Teacher Trials and Error - Skip's Lesson
It’s tough not to get caught up in memories of lessons that worked out; of memories that make a teacher feel worthy and successful. We teachers would love to have everyone assume that we were just born wise and wonderful. Natural born teachers with magical qualities - that’s what we are!
What most of us tend to leave out of the great lessons and memories are all the awful mistakes that led to the breakthroughs. I don’t know about other teachers, but every one of my own accomplishments was birthed by embarrassing and shameful mistakes that I sometimes wish I could erase from my brain.
One mistake in particular still keeps me up at night occasionally. I was a Chief-in-the-Woods at an Eckerd Youth Alternatives camp in Newport, NC. The title "Chief" meant that I was the father, mother, boss, teacher, friend and overall leader of a group of ten “at-risk” teen boys who were sent to live approximately nine months of their lives with me in the woods. I couldn’t just go home after a bad day of work; our work was also our home.
At the time of this particular mistake, I was still in the stage of my development that erred on the side of intimidation and yelling. I had been a quiet pushover previously, and I had been so broken that I converted to the tyrannical end of the spectrum. If my kids weren’t doing what I expected of them, whether or not they even understood such expectations, I would growl and yell and confront. I would grind all life to a halt until I got what I wanted.
Every day is stressful for a “leader” who tries to control others by coercion and intimidation.
One night, after yet another stressful day, I had my kids huddled up outside of their tents to have them “set standards” for how they were to get into their beds quietly and efficiently. My tent was the only one with a raised porch, and I characteristically looked down on these huddles from my lofty perch. I let the huddled kids know that I would keep them up all night if they weren’t able to follow the standards correctly. They knew at this point that I wasn’t bluffing because it had been somewhat recently that I’d broken out of my “pushover” phase by purposely waking them at three in the morning to address their behavior of the previous day.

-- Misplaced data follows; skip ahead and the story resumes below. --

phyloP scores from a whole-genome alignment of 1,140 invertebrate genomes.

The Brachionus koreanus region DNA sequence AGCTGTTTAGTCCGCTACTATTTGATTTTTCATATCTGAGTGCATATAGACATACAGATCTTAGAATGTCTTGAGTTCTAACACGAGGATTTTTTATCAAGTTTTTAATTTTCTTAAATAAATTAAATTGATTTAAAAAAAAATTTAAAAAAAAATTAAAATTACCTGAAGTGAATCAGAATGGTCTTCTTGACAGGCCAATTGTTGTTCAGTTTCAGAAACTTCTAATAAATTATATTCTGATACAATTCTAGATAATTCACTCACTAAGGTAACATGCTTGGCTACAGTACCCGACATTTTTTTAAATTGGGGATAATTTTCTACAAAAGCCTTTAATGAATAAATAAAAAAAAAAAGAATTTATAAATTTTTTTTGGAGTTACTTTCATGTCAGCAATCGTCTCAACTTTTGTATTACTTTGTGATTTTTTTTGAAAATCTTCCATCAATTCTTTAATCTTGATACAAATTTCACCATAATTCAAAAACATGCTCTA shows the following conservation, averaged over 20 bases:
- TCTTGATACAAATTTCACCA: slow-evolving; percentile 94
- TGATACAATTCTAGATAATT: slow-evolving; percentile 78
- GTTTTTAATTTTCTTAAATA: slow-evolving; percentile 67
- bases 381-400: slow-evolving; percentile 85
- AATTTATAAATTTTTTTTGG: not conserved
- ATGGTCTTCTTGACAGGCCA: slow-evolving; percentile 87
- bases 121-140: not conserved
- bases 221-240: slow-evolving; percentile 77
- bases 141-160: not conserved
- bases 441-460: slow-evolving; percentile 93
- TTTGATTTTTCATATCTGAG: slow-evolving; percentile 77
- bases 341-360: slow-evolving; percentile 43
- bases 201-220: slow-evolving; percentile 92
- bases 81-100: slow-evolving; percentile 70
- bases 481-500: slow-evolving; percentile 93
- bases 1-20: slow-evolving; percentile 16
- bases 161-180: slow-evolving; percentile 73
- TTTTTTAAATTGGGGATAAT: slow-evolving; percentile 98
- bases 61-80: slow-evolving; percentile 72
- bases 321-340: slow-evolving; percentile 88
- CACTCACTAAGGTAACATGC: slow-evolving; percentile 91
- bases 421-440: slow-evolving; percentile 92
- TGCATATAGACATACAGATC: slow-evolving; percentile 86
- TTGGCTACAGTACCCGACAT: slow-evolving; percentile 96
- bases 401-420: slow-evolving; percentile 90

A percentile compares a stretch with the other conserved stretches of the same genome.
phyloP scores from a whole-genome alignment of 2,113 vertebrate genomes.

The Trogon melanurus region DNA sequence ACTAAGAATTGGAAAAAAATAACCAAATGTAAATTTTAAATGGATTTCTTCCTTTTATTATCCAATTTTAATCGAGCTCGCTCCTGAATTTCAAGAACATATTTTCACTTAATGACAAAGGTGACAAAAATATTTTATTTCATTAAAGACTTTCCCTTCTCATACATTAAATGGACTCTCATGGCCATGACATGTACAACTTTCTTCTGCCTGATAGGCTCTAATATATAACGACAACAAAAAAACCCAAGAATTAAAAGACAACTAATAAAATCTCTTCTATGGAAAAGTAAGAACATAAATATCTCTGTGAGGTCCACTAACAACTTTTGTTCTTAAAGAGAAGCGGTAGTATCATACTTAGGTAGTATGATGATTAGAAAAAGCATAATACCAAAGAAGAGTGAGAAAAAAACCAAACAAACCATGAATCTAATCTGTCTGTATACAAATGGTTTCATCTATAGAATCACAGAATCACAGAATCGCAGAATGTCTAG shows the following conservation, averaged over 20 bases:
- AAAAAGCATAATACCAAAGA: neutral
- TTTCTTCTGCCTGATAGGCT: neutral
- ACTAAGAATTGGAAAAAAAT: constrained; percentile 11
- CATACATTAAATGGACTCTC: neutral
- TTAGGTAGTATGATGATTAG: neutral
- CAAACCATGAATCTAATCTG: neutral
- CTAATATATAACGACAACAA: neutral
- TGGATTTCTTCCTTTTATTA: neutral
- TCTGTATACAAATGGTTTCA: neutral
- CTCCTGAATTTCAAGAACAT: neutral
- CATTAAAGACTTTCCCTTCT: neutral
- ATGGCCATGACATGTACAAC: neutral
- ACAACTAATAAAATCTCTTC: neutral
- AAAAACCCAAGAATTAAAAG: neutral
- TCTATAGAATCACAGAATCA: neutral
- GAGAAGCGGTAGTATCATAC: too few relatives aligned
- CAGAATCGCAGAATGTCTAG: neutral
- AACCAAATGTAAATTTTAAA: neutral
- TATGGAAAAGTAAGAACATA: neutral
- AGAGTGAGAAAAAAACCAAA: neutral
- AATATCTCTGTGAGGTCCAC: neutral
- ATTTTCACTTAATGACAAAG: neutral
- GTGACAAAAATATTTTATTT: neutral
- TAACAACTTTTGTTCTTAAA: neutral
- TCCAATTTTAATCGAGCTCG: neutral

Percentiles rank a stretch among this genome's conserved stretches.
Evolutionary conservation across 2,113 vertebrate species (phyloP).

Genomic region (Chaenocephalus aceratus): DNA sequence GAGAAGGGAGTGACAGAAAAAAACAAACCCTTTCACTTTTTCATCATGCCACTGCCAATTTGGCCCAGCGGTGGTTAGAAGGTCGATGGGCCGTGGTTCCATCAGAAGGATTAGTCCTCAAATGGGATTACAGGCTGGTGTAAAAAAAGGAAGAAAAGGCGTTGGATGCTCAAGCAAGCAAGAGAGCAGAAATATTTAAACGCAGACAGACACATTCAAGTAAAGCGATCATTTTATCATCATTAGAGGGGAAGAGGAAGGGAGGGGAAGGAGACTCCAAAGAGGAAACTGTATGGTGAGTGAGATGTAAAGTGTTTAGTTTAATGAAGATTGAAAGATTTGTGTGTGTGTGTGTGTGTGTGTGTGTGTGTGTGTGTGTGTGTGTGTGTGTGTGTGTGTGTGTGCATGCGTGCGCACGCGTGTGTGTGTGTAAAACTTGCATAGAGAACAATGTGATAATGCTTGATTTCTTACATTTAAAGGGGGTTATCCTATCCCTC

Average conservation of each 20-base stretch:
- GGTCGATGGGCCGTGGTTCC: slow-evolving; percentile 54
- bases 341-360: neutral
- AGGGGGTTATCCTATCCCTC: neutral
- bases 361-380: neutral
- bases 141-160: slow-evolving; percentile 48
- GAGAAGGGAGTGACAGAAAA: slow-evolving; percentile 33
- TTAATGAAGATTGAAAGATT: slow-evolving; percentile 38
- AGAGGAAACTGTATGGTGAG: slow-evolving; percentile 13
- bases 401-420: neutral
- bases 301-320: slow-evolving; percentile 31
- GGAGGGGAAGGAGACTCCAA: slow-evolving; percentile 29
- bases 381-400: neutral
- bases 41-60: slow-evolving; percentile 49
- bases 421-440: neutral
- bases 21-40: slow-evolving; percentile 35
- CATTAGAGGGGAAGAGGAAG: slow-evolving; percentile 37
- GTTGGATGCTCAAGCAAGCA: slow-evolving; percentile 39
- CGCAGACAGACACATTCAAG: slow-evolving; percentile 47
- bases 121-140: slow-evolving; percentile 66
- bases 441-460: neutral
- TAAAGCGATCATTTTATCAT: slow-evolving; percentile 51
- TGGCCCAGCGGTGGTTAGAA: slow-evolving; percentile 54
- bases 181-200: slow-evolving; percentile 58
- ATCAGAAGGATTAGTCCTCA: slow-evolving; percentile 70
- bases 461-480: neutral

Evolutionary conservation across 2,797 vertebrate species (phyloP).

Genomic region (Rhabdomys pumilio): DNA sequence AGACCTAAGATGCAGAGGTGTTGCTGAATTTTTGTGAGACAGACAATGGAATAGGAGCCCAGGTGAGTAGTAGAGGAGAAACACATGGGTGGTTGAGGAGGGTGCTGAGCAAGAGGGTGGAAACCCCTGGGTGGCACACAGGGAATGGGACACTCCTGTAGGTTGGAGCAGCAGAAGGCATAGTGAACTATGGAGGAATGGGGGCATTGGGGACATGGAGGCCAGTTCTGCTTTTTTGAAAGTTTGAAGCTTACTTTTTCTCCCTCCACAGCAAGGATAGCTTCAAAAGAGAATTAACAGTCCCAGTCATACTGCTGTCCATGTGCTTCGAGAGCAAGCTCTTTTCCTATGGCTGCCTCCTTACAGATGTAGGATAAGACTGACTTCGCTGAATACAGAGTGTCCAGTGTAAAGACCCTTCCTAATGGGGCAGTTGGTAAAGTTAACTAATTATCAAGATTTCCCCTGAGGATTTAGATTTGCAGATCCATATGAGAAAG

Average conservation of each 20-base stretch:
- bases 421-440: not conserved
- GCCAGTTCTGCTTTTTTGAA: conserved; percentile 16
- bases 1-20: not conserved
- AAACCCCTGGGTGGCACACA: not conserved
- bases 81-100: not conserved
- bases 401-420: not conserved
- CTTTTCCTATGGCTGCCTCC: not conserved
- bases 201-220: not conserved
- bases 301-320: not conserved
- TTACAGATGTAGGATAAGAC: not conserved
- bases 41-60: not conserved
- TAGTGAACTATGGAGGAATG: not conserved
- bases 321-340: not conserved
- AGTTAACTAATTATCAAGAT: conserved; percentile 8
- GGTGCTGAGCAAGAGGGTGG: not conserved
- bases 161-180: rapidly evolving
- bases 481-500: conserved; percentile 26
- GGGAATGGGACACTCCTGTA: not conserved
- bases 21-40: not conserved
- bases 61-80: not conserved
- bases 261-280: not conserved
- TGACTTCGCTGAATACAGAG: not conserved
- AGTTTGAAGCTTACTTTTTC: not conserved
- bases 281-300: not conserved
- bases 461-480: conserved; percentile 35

One of my kids, wearing a look of misery and disdain, seemed to snap. The kid I’ll call “Skip” questioned my holy decree in a mocking, sarcastic tone. I told him to do what I required and that his questions and tone would not be tolerated. Skip did exactly what I could have predicted had I understood anything about kids or human nature at that point. He sneered and said something mocking to me. I don’t remember what he said, but I remember the look. The mocking look enraged me, and I had backed myself into a corner by issuing my challenge.
I acted impulsively and decisively. I showed everyone who the real boss was. I leaped off my porch, strode toward the kid whom I outweighed by at least 60 pounds, stuck my index finger into his chest, and yelled some tyrannical bullshit into his face as I forced him back against his tent.
Skip looked up into my sweaty red face and said matter-of-factly, “Go ahead and hit me. That’s what they all do.”
I can’t remember another time in my life when so many emotions and thoughts hit me in one moment. In that second after hearing what Skip said, I had my most horrifying and shameful epiphany.
I finally saw this kid.
I saw the hyperintelligent car lover that he was.
I saw the sweet, smiling baby that he must have been once.
Life with awful humans had put the misery in his face.
My sheltered brain suddenly added new-found connotation to the fact that this kid came to us from the foster system. I had never considered reasons he might be in a foster system.
I saw years of adult betrayal in that look.
Most horrifying is that I saw myself reflected in that face. I was the monstrous bully that I had reviled my entire life. I was an ugly human being making a difficult life for these kids even more difficult.
Skip revealed my ugly facade to myself, and that was the beginning of the end of the Tyrant Bully Chief Greg.
The truth is that I had gone to work at that camp with the best of intentions. I really wanted to help kids. I had justified my recent insufferable behavior with the knowledge that being soft-spoken and permissive didn't work. I was miserable when I let the kids have their own way, so I eliminated any choices they had in the matter. My bullying behavior was really nothing but insecurity - the only way I thought I could protect my own well-being. Skip helped me figure that out. The great mentors I had at EYA helped me figure that out.
Nobody is immune from ugliness.
It’s heartbreaking now to see teachers and adults continue down that road I was on once because they lack the patient guidance and in-depth training that I had. I hate the popular American narrative of “get rid of bad teachers.”
Why don't we train these teachers?
Why don't we help them understand?
Why don't we hire principals who speak a language other than bureaucracy and intimidation?
A true leader’s worth cannot be measured by number of University of Phoenix credits.
I never told Skip how much he helped me grow as a teacher and human being. I never thanked him for that lesson. I think that I apologized to him for my behavior that night, but I’m not sure. My brain seems to think that I didn’t, based on certain nights it decides to keep me awake with shame.
Skip’s lesson is with me every school year. Whenever I have a sarcastic or holier-than-thou comment loaded up for a student, I remember that I don’t understand everything happening in that kid’s life. I remember that they have bad days that would obliterate mine on the sheer badness scale, and I remember that I’m a guide - not a god.